Striding over to Krika, I narrowed my eyes and began almost darkly, “You didn’t kill Miserix, did you, Krika? Care to explain, my friend?”
He turned, an expression fixed on his mask that stopped me short. It was also one that featured emotion I believed to be alien to him, and one I never expected a Makuta to display.
“What is the point of killing him when he is but a victim of jealousy and greed? What harm can he do now that all of his brothers have turned their backs on him?” he answered, his voice tainted with pity.
Sneering at this, I raised a claw and dashed forward to apprehend Krika. He evaded my charge, however, and in one swift maneuver, he grasped my wrist and slammed me into the wall. Although I didn’t see it in my daze, I felt Krika’s hard glare focused on me.
“How rash,” he said coldly, pressing me hard against the wall. “I would have expected more consideration from you, Spiriah. And don’t think of trying that again. It was our mission; we’re in it together. If the others discover this, we both will suffer the consequences. Do you understand me?”
I nodded hesitantly in agreement, earning a moment’s stare from Krika, before he too nodded and released me.
“Good,” he said.
Miserix’s whereabouts did not remain a secret to me. From what I gathered, Krika had imprisoned the Makuta on Artidax. I applauded him for that, for no one, not even I, would go looking or traveling to that place. I tried to keep this knowledge out of mind, though it was Krika voicing some ideas of his for defenses that constantly reminded me of his noble deed, and why I couldn’t betray him to the others.
I must say that his courage in having disregarded Teridax’s command was admirable, although even today I wonder if there are any qualms in Krika’s mind about his decision. I never revealed this treason to the others, finding truth in Krika’s words and fearing death at my brothers’ hands.
My desire to focus on other matters eventually came true, for in the time to come, that was easily achieved as I planned out my grandest experiment that would ensure me the praise of many.
All around me, the instruments of a Makuta were at work; viruses, akin to white smoke, swirled within their containment vats. They stirred and whirled, molding a specimen’s essence to conform to my wishes, actions that were reflected across the shimmering surface of a nearby pool of Energized Protodermis.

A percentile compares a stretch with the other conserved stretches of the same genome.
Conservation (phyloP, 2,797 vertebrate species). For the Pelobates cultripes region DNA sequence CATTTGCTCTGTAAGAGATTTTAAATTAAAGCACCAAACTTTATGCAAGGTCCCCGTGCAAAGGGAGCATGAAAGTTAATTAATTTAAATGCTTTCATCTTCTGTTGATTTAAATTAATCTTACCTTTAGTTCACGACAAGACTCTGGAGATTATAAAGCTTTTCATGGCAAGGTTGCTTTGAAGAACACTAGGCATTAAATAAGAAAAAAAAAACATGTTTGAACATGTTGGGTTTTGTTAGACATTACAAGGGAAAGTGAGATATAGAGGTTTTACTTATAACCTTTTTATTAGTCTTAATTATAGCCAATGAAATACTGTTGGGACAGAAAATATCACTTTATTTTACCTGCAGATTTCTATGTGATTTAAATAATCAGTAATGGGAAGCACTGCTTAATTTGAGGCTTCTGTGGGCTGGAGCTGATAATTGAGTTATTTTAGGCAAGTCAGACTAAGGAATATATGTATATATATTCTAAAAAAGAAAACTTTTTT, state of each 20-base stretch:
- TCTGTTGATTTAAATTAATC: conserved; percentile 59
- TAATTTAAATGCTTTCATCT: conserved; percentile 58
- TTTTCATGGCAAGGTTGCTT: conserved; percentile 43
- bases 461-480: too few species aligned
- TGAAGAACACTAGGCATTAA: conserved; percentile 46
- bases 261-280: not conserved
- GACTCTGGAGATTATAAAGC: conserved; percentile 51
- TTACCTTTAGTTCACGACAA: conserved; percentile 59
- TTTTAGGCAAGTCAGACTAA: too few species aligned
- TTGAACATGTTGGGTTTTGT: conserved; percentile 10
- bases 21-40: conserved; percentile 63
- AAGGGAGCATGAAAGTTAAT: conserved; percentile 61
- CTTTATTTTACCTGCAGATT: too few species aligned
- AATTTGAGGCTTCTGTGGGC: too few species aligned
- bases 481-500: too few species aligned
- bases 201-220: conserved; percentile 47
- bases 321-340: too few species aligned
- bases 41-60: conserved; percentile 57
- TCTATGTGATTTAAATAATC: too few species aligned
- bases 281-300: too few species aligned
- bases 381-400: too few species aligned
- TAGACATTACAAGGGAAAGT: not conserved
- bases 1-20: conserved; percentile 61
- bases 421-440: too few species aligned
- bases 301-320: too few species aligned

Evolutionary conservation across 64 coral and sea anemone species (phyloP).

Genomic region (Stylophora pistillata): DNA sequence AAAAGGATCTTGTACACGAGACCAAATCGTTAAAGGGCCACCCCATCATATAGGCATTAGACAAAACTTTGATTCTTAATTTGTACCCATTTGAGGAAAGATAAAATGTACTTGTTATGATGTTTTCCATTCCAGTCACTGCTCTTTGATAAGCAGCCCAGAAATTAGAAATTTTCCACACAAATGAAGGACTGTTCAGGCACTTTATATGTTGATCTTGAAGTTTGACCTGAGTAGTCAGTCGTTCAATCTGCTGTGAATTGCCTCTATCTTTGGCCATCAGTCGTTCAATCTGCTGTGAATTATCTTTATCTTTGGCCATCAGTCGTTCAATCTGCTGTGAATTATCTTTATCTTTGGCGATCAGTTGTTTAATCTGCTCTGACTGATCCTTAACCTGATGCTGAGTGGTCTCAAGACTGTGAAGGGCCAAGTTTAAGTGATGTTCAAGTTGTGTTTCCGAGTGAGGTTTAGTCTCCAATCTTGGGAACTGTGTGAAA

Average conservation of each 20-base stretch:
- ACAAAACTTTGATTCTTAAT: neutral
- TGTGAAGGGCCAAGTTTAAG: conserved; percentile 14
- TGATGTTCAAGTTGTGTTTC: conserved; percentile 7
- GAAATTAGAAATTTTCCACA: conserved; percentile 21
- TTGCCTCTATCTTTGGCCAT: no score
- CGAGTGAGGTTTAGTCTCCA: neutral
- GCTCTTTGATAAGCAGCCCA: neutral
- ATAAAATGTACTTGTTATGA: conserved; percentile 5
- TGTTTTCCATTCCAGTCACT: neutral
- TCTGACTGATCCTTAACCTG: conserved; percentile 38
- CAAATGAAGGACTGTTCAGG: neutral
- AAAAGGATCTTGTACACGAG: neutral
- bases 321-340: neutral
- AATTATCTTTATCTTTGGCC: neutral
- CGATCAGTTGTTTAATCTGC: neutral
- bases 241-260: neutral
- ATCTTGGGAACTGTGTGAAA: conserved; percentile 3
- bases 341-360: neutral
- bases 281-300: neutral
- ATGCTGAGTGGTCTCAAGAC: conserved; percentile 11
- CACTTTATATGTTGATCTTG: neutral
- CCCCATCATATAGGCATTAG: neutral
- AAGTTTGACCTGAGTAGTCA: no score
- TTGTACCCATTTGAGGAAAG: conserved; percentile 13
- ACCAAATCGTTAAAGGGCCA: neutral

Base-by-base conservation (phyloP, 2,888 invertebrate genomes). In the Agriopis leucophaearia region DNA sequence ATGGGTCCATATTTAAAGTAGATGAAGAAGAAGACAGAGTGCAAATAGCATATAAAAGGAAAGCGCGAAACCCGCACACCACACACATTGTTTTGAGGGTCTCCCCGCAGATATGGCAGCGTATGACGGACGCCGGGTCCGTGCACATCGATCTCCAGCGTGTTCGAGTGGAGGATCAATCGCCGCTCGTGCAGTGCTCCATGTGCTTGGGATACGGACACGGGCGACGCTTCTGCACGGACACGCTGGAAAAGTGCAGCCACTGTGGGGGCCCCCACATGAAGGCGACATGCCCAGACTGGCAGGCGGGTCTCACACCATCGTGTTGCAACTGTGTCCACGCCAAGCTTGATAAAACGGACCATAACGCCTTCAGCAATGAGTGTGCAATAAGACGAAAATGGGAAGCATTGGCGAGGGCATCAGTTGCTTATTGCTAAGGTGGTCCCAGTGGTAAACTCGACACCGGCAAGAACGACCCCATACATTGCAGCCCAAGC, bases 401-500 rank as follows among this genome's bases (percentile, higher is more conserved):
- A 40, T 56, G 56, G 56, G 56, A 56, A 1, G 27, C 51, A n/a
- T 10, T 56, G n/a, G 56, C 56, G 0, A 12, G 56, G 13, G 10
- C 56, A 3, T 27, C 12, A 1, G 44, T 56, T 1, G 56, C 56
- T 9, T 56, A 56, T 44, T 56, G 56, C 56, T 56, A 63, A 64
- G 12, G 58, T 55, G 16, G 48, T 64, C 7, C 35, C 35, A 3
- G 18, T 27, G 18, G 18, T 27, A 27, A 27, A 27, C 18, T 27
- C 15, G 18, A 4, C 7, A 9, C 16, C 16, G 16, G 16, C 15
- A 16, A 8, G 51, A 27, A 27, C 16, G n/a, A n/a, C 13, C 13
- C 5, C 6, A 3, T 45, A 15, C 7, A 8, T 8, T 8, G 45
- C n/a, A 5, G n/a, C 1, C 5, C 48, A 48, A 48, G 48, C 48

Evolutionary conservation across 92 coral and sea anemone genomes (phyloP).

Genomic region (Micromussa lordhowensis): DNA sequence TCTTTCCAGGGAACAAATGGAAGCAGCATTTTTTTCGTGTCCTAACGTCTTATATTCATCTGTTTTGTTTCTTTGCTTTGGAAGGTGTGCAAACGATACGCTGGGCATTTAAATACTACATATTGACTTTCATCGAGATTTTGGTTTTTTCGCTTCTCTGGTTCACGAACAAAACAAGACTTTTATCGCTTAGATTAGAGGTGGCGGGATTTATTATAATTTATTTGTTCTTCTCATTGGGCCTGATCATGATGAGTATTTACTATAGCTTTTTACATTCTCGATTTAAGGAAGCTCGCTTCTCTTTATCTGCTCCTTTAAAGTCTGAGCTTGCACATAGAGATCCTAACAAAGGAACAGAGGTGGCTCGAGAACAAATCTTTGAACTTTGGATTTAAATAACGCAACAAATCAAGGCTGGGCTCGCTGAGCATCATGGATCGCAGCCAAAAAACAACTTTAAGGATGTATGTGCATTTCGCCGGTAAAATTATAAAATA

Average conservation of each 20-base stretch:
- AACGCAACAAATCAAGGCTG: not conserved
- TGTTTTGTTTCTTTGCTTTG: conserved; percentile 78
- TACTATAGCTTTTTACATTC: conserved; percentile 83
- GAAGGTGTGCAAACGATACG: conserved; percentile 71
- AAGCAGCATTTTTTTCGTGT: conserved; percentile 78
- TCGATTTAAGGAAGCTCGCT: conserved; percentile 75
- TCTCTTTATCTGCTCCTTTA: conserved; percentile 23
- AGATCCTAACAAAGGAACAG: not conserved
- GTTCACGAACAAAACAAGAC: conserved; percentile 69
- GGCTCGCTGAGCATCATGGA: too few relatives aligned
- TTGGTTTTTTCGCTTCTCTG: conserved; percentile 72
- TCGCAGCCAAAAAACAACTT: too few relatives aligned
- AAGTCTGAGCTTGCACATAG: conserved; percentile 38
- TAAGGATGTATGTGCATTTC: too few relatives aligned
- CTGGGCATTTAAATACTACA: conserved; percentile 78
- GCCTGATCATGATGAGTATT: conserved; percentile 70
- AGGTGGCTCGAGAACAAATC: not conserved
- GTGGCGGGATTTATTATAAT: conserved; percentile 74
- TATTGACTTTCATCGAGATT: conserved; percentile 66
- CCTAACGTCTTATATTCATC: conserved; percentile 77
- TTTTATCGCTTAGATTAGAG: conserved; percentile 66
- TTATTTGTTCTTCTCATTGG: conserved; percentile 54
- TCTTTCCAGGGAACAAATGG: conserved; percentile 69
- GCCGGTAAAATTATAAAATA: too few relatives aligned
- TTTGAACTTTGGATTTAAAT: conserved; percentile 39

Imagine the average being – small, weak, thinking that they will one day accomplish much – bestowed upon with powers greater than that of a Toa, to which he will use to feed his ambitions of expanding what little power he might already have. Now picture this same being – and many others – whose successes were all thanks to me.
The more I turned an eye at Zakaz’s inhabitants, the more appealing the idea of using them as soldiers became, with their fearsome appearances; powerful limbs; and clawed extremities. But not in their original state, of course, being devoid of any power or desire for battle. They required… adjustments… to become proper servants of the Makuta.
Perhaps the outcomes of some of my past experiments hadn’t been quite as I or others expected, but what I had planned for the future of the Skakdi race would best every resulting creature I had ever etched into existence. It would have brought me glory and honor among my brothers and sisters. The new Skakdi were to gaze up at their protector and thank him for the gifts he had imparted unto them as they claimed victory for the Brotherhood of Makuta.
It had taken much of my time and a few visits to Destral to devise and manufacture enough of the perfect mixture of ingredients. And, of course, I required a fresh experimental subject for each new concoction, which meant forcibly removing them from society without any notice. But at long last the toils in my lab had come to an end. The fruit of my labors was spread across Zakaz in the form of a fine, white powder, blowing through the sky on the wind like spores, and flowing with the waters.
They first appeared in well-populated villages, rising above the ground of a street and encircling natives like mist. Those present did not think much of what they believed to be harmless befogging. Only, it was not simply an evening fog, but microbes engineered to alter their very essence. My smile became exceedingly larger when my test subjects ingested the powdery mutagen, be it from the air or water. They coughed on the viruses, unwittingly allowing more of it to enter their bodies through their wheezing.
The vibrant hues of Zakaz’s landscape all paled beautifully as the viruses began clouding across the island. Before long, the viruses took root inside the Skakdi’s systems, initiating a memorable transformation for them.
Gratified, I reclined in my lair, monitoring the island-wide event through my equipment and engraving notes into stone. The grin was stretched wide across my mask, and I couldn’t help but savor every moment of it, to think that life was good.
Roughly a day and a half later everything settled around on Zakaz. In short, it was both a captivating and revolting procedure to watch. There is nothing so exhilarating for a scientist to see his work of this magnitude in action, except perhaps for an analysis of his results.